Lord Inglewood: My Lords, standing at the Dispatch Box it is not for me to answer the questions that have been posed. It is a matter for the Charity Commissioner.

Lord Cocks of Hartcliffe: My Lords, I am sure that the Charity Commission will give due weight to the remarks of the noble Lord, Lord Jenkins, since he recently led a major debate on transparency in political funding. Will the Minister give a sense of urgency to the Charity Commission? I have already waited nine months for the results of its investigation into the Scarman Trust, which was formerly the Charter 88 Education Trust.

Lord Inglewood: My Lords, in the case of the Scarman Trust, formerly the Charter 88 Trust, I gather that the inquiry had to look at a number of complex issues. The inquiry is soon to be finalised. I understand that emerging findings are that the trust will be required to clarify and, where necessary, review and revise its relationship with other organisations. I am sure that the

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Charity Commissioner will take forward his inquiries as speedily as possible, consistent with carrying out a thorough and proper inquiry.

Fur Imports: EU Regulation

3.32 p.m.

Baroness Castle of Blackburn asked Her Majesty's Government:

    What steps they are taking in the Council of Ministers to ensure that Regulation 3254/91 banning the import into the European Union of furs from animals caught in the leghold trap is implemented without any further delay.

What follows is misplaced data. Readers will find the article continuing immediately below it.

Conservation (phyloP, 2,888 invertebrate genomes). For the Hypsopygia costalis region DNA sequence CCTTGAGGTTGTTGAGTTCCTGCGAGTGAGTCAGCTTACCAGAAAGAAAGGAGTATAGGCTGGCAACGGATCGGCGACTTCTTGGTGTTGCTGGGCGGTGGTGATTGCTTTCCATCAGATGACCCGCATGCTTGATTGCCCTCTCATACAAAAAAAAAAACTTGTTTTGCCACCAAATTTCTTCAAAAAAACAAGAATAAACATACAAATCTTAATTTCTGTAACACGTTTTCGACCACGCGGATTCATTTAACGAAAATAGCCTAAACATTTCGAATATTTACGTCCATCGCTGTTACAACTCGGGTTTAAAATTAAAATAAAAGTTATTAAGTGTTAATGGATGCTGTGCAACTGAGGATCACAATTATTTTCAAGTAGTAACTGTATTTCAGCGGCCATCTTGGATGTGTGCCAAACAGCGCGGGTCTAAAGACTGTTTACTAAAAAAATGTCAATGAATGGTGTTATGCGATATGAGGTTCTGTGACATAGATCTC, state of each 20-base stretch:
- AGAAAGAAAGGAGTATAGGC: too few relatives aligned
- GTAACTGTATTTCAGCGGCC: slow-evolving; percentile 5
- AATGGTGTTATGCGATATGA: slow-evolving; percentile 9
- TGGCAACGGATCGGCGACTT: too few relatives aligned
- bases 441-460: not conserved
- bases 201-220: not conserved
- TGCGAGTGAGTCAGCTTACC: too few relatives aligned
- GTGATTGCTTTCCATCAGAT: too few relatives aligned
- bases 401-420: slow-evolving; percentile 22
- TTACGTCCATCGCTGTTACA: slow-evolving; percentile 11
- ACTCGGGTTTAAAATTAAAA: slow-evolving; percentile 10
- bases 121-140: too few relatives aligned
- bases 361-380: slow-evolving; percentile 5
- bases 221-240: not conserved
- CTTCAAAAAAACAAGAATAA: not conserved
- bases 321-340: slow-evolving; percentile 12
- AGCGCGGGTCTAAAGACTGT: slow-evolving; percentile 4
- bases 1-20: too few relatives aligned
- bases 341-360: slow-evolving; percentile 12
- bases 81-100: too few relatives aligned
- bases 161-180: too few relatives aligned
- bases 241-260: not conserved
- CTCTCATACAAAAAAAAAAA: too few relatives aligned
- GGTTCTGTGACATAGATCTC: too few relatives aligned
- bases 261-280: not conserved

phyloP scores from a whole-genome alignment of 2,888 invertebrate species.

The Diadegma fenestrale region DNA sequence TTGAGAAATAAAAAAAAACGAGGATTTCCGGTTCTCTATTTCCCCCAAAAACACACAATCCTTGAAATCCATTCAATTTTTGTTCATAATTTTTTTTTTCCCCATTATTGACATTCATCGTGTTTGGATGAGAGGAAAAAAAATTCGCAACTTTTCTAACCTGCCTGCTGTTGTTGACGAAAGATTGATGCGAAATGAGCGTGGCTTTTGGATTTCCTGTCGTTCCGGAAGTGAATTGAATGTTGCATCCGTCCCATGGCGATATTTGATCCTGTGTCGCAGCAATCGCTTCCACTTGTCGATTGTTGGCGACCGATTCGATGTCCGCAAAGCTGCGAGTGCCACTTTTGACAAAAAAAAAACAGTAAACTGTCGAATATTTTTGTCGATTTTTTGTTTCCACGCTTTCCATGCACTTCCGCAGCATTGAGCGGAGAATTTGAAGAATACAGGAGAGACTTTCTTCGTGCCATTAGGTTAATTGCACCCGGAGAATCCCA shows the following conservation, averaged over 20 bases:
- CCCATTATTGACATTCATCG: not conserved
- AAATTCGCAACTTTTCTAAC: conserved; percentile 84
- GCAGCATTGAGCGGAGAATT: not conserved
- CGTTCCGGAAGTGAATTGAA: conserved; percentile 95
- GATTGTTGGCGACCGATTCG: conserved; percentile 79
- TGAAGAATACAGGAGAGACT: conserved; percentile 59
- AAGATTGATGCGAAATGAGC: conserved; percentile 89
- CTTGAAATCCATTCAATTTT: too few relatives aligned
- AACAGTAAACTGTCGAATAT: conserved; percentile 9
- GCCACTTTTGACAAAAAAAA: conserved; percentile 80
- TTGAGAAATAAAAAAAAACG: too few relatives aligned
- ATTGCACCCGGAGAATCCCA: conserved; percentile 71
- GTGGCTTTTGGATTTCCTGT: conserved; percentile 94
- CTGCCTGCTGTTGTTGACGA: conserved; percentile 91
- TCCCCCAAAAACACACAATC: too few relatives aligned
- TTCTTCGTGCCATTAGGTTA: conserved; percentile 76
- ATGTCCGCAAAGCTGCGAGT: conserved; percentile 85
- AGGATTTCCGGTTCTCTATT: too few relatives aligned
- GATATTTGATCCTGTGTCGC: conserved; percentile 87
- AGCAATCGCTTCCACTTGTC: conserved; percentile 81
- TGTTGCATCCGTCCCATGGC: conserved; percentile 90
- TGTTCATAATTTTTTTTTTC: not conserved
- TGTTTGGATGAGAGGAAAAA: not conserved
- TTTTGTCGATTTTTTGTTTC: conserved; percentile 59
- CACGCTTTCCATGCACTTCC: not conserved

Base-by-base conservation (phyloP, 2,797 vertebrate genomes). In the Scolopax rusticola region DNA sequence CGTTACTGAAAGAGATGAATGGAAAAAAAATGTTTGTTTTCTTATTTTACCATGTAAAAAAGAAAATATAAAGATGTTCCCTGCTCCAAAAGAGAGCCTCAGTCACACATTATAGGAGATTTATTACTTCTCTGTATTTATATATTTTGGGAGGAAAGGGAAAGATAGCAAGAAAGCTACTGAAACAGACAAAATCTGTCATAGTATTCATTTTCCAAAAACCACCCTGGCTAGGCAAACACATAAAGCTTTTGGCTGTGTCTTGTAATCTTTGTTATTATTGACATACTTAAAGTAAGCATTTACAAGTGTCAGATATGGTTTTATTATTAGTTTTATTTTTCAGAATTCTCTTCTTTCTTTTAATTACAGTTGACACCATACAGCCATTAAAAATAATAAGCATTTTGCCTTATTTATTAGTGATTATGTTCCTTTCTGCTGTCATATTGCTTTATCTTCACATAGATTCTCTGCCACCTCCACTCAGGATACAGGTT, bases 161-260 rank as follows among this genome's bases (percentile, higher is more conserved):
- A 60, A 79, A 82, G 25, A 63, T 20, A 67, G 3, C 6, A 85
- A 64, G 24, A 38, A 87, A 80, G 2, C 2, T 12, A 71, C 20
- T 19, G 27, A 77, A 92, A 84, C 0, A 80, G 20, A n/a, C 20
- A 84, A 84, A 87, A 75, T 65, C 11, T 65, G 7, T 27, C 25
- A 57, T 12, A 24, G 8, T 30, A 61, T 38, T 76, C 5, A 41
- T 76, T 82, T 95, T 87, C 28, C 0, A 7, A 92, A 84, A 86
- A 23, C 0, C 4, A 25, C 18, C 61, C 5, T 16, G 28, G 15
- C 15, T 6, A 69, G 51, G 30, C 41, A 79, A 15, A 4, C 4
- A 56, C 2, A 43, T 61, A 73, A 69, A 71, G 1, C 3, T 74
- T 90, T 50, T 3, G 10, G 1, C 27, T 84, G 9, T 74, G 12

The Minister of State, Department of the Environment (Earl Ferrers): My Lords, the Government have strongly supported the regulations which were adopted by the Council of Ministers in November 1991. The European Commission is negotiating with the main fur-producing countries an agreement by which the principles of the regulations can be implemented. The Council of Ministers has requested the Commission to introduce an import ban if no satisfactory agreement can be reached.

Baroness Castle of Blackburn: Yes, but is it not a fact that it is five years since the regulation was passed? It is over a year since an agreed date for its implementation was fixed as January 1996. There is no end date for the negotiations yet agreed so that the implementation can begin. Is not the villain of the piece the Commissioner for trade? I am sorry to say he is a British Commissioner in the European Community who is holding up the obvious desire of the Environment Council, the responsible body, on which I am glad to say our British Minister has played a distinguished and firm role, by all sorts of procrastination and dragging of feet?